November 16

New Directives in AngularJS 1.3

In October 2013, AngularJS officially released version 1.3 and on top of that are discussions about significant changes in version 2,  which is a long way from production-ready so don’t even look into it.  I’m sure it will change several times considering that the feedback has been negative.  However 1.3 has a lot of positives which includes performance improvements, removed support for IE8, and new directives.  Here’s a basic summary:

  • One-time bindings
  • npm installer
  • ngModelOptions – tuning of model updates
  • ngMessages – form validity
  • ngARIA – Accessible Rich Internet Applications
  • No IE8 Support


One-time Bindings
Two factors that have improved performance are the “digest loop” and one-time bindings.  Many people wrote about poor performance when using many ng-models in previous versions.  Now you have finer control using ngModelOptions and one-time bindings using the double-colon (::) operator.

One-time bindings aka one-time expressions are easy to understand and only occur one time.  Normally an ng-model will continuously update itself during changes so with one-time bindings, I like to think of them like a event listener that gets immediately removed after its initial execution.  Here’s how one-time binding looks like in code:

This would be identical to adding $scope.destroy() in your logic. It will be interpolated once, then no longer watched, thus freeing up resources.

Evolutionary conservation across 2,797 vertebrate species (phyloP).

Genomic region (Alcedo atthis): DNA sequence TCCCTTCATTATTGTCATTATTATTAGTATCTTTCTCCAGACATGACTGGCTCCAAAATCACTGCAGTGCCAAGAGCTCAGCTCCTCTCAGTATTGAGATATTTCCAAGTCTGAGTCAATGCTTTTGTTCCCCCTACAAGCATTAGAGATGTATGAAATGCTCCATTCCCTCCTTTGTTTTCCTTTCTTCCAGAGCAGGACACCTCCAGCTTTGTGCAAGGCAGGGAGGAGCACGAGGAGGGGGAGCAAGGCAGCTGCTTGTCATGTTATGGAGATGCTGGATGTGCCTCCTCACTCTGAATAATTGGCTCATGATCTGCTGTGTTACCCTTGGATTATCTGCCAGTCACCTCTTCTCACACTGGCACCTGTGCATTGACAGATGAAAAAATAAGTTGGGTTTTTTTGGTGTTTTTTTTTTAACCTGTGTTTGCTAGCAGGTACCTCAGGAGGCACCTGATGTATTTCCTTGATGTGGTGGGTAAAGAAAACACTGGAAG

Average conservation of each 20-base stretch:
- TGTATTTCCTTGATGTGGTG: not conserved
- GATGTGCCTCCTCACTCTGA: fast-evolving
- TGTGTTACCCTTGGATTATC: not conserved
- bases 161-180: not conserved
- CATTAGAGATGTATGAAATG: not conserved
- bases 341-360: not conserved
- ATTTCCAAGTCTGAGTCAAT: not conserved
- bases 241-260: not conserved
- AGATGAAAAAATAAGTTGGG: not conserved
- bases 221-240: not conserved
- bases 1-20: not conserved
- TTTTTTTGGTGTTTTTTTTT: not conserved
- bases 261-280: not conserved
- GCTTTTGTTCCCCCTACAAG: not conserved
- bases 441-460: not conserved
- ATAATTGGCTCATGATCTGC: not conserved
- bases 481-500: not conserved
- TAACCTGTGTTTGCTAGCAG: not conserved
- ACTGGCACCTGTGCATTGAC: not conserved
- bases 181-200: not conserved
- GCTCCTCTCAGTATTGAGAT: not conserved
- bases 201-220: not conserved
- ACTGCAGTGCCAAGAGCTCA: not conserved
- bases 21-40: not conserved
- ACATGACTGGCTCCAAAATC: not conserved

NPM
The npm addition is simply allowing you to install AngularJS using the command-line. If you like CLI generators or use NodeJS often, this is for you.  Over 19,000 installs in the month of October.

 

ngModelOptions
The ngModelOptions directive is great for fine-tuning your output such as the ubiquitous autocomplete fields.  Previously you had to write additional logic for this because an ng-model would get updated on every key input, but now you can add options to wait for your user input field to fire the “onblur” event (when user click away from the current input field).   The second options here is the “debounce” which is a delay after keyboard event’s being fired.  Here’s a code snippet so you can get a better idea:

ngMessages
When you’re dealing with input validation there can be a huge variety of inputs and logic to improve user experience.  ngMessages now work with all html5 attributes with a corresponding ngModel object.  First you can access the status of an html form via myForm.myEmail.$error.  Other properties of the ngModel are $pristine, $dirty, $valid, and $invalid.  An excellent article with code on ngMessages has been published at the Year of Moo.

 

ngARIA
Accessibility to web content is a big deal especially for government agencies that have to comply with this.  Even Apple has continuously added more and more accessibility features to their products, but for the web it’s slightly different.  The AngularJS accessibility guide has provided detailed code on the topic of accessibility.  Please be sure to use it in your future AngularJS applications to support a wider audience.  Here are the properties of the new directive:

No More IE8 Support
Finally IE8, let’s take a moment and applaud AngularJS for keeping up with the trends not supporting the worst compatible browser.  Although they were still nice enough to include a guide in case you still have to support IE8.  This guide describes in brief and detailed versions of what needs to be done.  To summarize that guide, be sure to use polyfills for Object.create(), Object.getPrototypeOf(), JSON.stringify().  Also use ng-style tags instead of style=”{{ someCss }}.  You should also know that part of the reason is jQuery usage.  Since version 2.0 of the jQuery library, there is no more IE8 support. Yay!


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Posted November 16, 2014 by Tom in category "Code

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